Our Most Segregated Hour
The following is an excerpt from “Our Most Segregated Hour,” one of 10 essays collected in Erin Tocknell’s new book of creative nonfiction, Confederate Streets. It is available in bookstores on March 19 and can be ordered through Amazon.com as a paperback or Kindle version.
I reasoned as a child, 1990
Sam’s sermons were concise, always about 10 minutes long, and in them he usually tied the morning’s scripture to a call for action against injustice. He focused on segregation. Jim Crow was just beginning to loose its hold on Nashville, but not without a fight. In 1958, when Sam began preaching at Calvary, Nashville’s public schools had just ended their first year as an integrated system, a year that began with a midnight bombing at a school where one black child had enrolled.
Also in 1958, a young black minister named James Lawson arrived in Nashville by bus and enrolled in classes at Vanderbilt Divinity School. He had been sent by Martin Luther King himself. In Nashville, Lawson joined forces with two powerful ministers in the black community–C.T. Vivian and Kelly Miller Smith. Lawson led workshops on nonviolence at Smith’s church.
Their goal was to change everything about the segregated environment of Nashville. They began with department stores downtown, holding sit-ins at the lunch counters and boycotting stores that did not treat blacks fairly. By February 1960, most downtown shops in Nashville accepted black and white customers and the movement had spread across the South.
They marched and worked to integrate grocery stores, restaurants, and movie theatres; and every Sunday morning Sam preached at Calvary. Yet before I began researching my church’s role in the movement, I’d never even heard his name.
A month later, Lawson was expelled from Vanderbilt for partaking in the sit-ins. Sam joined Reverends Lawson, Vivian, and Smith, as well as other ministers and rabbis, to form a coalition of ministers working for social justice. They marched and worked to integrate grocery stores, restaurants, and movie theatres; and every Sunday morning Sam preached at Calvary. Yet before I began researching my church’s role in the movement, I’d never even heard his name.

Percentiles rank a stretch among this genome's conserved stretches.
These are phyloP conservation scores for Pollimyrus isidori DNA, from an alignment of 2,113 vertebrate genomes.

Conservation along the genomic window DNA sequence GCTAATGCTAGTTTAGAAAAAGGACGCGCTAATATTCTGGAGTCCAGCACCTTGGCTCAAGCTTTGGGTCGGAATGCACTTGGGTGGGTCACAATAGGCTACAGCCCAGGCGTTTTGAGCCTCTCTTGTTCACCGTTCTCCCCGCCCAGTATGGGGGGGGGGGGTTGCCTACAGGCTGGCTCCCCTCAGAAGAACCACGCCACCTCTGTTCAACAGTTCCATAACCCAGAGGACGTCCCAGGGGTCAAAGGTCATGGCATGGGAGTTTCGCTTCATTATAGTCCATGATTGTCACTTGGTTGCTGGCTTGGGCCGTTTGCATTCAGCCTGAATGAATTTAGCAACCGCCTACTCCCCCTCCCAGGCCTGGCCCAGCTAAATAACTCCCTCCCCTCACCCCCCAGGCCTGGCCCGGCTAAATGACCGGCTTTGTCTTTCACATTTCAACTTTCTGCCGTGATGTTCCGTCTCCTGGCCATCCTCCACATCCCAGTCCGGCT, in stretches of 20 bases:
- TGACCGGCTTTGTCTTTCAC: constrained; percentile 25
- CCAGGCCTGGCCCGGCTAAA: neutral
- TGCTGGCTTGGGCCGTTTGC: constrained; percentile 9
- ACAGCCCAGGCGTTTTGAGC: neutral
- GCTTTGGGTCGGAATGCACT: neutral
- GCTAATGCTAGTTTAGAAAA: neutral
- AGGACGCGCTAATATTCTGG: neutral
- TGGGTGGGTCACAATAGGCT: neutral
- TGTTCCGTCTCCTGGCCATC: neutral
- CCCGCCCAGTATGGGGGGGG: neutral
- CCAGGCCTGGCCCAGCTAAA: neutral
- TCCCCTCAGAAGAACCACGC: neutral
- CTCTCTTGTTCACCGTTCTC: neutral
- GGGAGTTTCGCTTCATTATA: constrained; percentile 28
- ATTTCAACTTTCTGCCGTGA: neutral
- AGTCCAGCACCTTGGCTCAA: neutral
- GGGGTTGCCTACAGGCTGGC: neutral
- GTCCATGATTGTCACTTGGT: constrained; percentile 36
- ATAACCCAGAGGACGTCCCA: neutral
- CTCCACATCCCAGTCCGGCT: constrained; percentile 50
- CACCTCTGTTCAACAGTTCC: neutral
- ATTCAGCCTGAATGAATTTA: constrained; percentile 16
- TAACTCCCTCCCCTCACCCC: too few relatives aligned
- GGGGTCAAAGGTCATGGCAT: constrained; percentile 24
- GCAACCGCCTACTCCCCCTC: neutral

Calvary has an Anderson Chapel, a Willard Blue Library, and a Masters Common. There’s no Dodson anything. While combing through filing cabinets in the church archives one evening, I found a paragraph clipped from the church newsletter announcing that a small table in the sanctuary, where the empty offering plates are stacked every week, had been dedicated to him. Even our current head pastor, Peter, didn’t know about the table. I’ve realized that churches, as a whole, are often not very focused on their histories, although many of them have a generational presence (at Calvary there are always pews filled with three or four generations of the same family, all of them lifelong members). This lack of historical perspective may exist because churches are always looking forward. There’s always the next Sunday School lesson to plan, an upcoming senior luncheon, a new topic in Bible Study, all of it forever in the future.